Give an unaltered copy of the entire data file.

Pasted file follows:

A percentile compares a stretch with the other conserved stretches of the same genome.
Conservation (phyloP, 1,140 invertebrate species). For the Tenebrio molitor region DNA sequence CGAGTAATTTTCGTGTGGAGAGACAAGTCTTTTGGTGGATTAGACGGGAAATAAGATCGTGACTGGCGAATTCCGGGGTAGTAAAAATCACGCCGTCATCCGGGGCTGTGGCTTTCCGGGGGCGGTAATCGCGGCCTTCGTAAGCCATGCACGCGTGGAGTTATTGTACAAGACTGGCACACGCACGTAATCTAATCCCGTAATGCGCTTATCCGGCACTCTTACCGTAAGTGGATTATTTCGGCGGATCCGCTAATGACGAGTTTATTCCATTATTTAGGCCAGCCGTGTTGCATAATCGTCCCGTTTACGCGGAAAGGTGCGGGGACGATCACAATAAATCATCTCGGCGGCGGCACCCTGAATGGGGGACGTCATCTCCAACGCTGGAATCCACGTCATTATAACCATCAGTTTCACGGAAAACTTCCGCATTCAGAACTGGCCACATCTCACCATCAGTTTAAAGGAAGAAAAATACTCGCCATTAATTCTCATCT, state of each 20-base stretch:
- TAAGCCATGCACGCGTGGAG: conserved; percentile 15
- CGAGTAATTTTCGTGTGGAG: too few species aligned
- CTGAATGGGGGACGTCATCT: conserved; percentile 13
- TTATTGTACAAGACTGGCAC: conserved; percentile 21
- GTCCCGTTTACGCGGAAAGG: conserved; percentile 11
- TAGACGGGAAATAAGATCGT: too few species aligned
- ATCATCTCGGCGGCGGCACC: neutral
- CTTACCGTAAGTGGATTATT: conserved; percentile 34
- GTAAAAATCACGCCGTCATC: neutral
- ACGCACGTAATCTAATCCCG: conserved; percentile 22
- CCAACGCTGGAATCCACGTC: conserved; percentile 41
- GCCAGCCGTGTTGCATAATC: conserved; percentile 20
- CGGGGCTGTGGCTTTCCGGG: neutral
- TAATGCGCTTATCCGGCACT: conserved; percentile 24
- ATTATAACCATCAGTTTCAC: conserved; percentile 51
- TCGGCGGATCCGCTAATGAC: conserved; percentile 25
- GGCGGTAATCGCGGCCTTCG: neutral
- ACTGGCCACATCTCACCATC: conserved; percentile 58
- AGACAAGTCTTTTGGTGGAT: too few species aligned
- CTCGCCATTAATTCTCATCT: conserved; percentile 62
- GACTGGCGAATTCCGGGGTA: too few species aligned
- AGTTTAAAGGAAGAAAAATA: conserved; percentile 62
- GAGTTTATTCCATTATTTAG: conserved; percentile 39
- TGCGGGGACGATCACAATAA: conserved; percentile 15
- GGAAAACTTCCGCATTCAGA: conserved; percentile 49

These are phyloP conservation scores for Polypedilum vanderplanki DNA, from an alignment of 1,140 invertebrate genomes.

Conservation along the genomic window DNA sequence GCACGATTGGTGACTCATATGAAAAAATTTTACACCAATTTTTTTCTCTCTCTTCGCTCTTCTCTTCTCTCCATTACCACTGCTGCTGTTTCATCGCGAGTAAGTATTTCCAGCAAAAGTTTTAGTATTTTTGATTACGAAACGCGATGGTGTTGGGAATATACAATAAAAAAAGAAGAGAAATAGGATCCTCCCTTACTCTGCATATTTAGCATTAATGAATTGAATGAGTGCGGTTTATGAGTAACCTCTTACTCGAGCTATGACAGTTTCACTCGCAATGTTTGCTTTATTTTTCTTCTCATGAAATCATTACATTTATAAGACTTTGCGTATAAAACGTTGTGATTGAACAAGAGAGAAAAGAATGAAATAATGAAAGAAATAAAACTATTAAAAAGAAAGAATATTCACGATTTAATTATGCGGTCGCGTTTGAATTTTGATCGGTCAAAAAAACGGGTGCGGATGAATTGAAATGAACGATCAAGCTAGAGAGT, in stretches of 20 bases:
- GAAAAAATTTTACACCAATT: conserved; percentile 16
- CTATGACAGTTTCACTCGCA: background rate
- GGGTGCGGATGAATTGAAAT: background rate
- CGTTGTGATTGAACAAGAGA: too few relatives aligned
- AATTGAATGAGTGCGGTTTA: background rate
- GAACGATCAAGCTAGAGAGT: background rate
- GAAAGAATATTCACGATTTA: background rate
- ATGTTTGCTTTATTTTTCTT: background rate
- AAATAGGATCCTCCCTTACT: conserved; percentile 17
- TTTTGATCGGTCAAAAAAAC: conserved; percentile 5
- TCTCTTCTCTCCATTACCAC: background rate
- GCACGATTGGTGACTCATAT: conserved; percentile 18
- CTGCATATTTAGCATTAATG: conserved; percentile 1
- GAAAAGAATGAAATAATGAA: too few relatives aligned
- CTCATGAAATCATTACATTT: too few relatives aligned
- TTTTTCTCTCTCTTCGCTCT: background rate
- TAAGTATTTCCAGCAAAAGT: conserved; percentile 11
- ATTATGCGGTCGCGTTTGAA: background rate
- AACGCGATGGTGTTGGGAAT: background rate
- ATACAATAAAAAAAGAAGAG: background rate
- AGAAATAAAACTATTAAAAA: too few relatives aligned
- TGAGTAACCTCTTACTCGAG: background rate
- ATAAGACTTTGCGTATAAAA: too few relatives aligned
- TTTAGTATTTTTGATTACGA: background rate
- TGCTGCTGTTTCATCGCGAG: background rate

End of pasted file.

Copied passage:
A percentile compares a stretch with the other conserved stretches of the same genome.
Conservation (phyloP, 1,140 invertebrate species). For the Tenebrio molitor region DNA sequence CGAGTAATTTTCGTGTGGAGAGACAAGTCTTTTGGTGGATTAGACGGGAAATAAGATCGTGACTGGCGAATTCCGGGGTAGTAAAAATCACGCCGTCATCCGGGGCTGTGGCTTTCCGGGGGCGGTAATCGCGGCCTTCGTAAGCCATGCACGCGTGGAGTTATTGTACAAGACTGGCACACGCACGTAATCTAATCCCGTAATGCGCTTATCCGGCACTCTTACCGTAAGTGGATTATTTCGGCGGATCCGCTAATGACGAGTTTATTCCATTATTTAGGCCAGCCGTGTTGCATAATCGTCCCGTTTACGCGGAAAGGTGCGGGGACGATCACAATAAATCATCTCGGCGGCGGCACCCTGAATGGGGGACGTCATCTCCAACGCTGGAATCCACGTCATTATAACCATCAGTTTCACGGAAAACTTCCGCATTCAGAACTGGCCACATCTCACCATCAGTTTAAAGGAAGAAAAATACTCGCCATTAATTCTCATCT, state of each 20-base stretch:
- TAAGCCATGCACGCGTGGAG: conserved; percentile 15
- CGAGTAATTTTCGTGTGGAG: too few species aligned
- CTGAATGGGGGACGTCATCT: conserved; percentile 13
- TTATTGTACAAGACTGGCAC: conserved; percentile 21
- GTCCCGTTTACGCGGAAAGG: conserved; percentile 11
- TAGACGGGAAATAAGATCGT: too few species aligned
- ATCATCTCGGCGGCGGCACC: neutral
- CTTACCGTAAGTGGATTATT: conserved; percentile 34
- GTAAAAATCACGCCGTCATC: neutral
- ACGCACGTAATCTAATCCCG: conserved; percentile 22
- CCAACGCTGGAATCCACGTC: conserved; percentile 41
- GCCAGCCGTGTTGCATAATC: conserved; percentile 20
- CGGGGCTGTGGCTTTCCGGG: neutral
- TAATGCGCTTATCCGGCACT: conserved; percentile 24
- ATTATAACCATCAGTTTCAC: conserved; percentile 51
- TCGGCGGATCCGCTAATGAC: conserved; percentile 25
- GGCGGTAATCGCGGCCTTCG: neutral
- ACTGGCCACATCTCACCATC: conserved; percentile 58
- AGACAAGTCTTTTGGTGGAT: too few species aligned
- CTCGCCATTAATTCTCATCT: conserved; percentile 62
- GACTGGCGAATTCCGGGGTA: too few species aligned
- AGTTTAAAGGAAGAAAAATA: conserved; percentile 62
- GAGTTTATTCCATTATTTAG: conserved; percentile 39
- TGCGGGGACGATCACAATAA: conserved; percentile 15
- GGAAAACTTCCGCATTCAGA: conserved; percentile 49

These are phyloP conservation scores for Polypedilum vanderplanki DNA, from an alignment of 1,140 invertebrate genomes.

Conservation along the genomic window DNA sequence GCACGATTGGTGACTCATATGAAAAAATTTTACACCAATTTTTTTCTCTCTCTTCGCTCTTCTCTTCTCTCCATTACCACTGCTGCTGTTTCATCGCGAGTAAGTATTTCCAGCAAAAGTTTTAGTATTTTTGATTACGAAACGCGATGGTGTTGGGAATATACAATAAAAAAAGAAGAGAAATAGGATCCTCCCTTACTCTGCATATTTAGCATTAATGAATTGAATGAGTGCGGTTTATGAGTAACCTCTTACTCGAGCTATGACAGTTTCACTCGCAATGTTTGCTTTATTTTTCTTCTCATGAAATCATTACATTTATAAGACTTTGCGTATAAAACGTTGTGATTGAACAAGAGAGAAAAGAATGAAATAATGAAAGAAATAAAACTATTAAAAAGAAAGAATATTCACGATTTAATTATGCGGTCGCGTTTGAATTTTGATCGGTCAAAAAAACGGGTGCGGATGAATTGAAATGAACGATCAAGCTAGAGAGT, in stretches of 20 bases:
- GAAAAAATTTTACACCAATT: conserved; percentile 16
- CTATGACAGTTTCACTCGCA: background rate
- GGGTGCGGATGAATTGAAAT: background rate
- CGTTGTGATTGAACAAGAGA: too few relatives aligned
- AATTGAATGAGTGCGGTTTA: background rate
- GAACGATCAAGCTAGAGAGT: background rate
- GAAAGAATATTCACGATTTA: background rate
- ATGTTTGCTTTATTTTTCTT: background rate
- AAATAGGATCCTCCCTTACT: conserved; percentile 17
- TTTTGATCGGTCAAAAAAAC: conserved; percentile 5
- TCTCTTCTCTCCATTACCAC: background rate
- GCACGATTGGTGACTCATAT: conserved; percentile 18
- CTGCATATTTAGCATTAATG: conserved; percentile 1
- GAAAAGAATGAAATAATGAA: too few relatives aligned
- CTCATGAAATCATTACATTT: too few relatives aligned
- TTTTTCTCTCTCTTCGCTCT: background rate
- TAAGTATTTCCAGCAAAAGT: conserved; percentile 11
- ATTATGCGGTCGCGTTTGAA: background rate
- AACGCGATGGTGTTGGGAAT: background rate
- ATACAATAAAAAAAGAAGAG: background rate
- AGAAATAAAACTATTAAAAA: too few relatives aligned
- TGAGTAACCTCTTACTCGAG: background rate
- ATAAGACTTTGCGTATAAAA: too few relatives aligned
- TTTAGTATTTTTGATTACGA: background rate
- TGCTGCTGTTTCATCGCGAG: background rate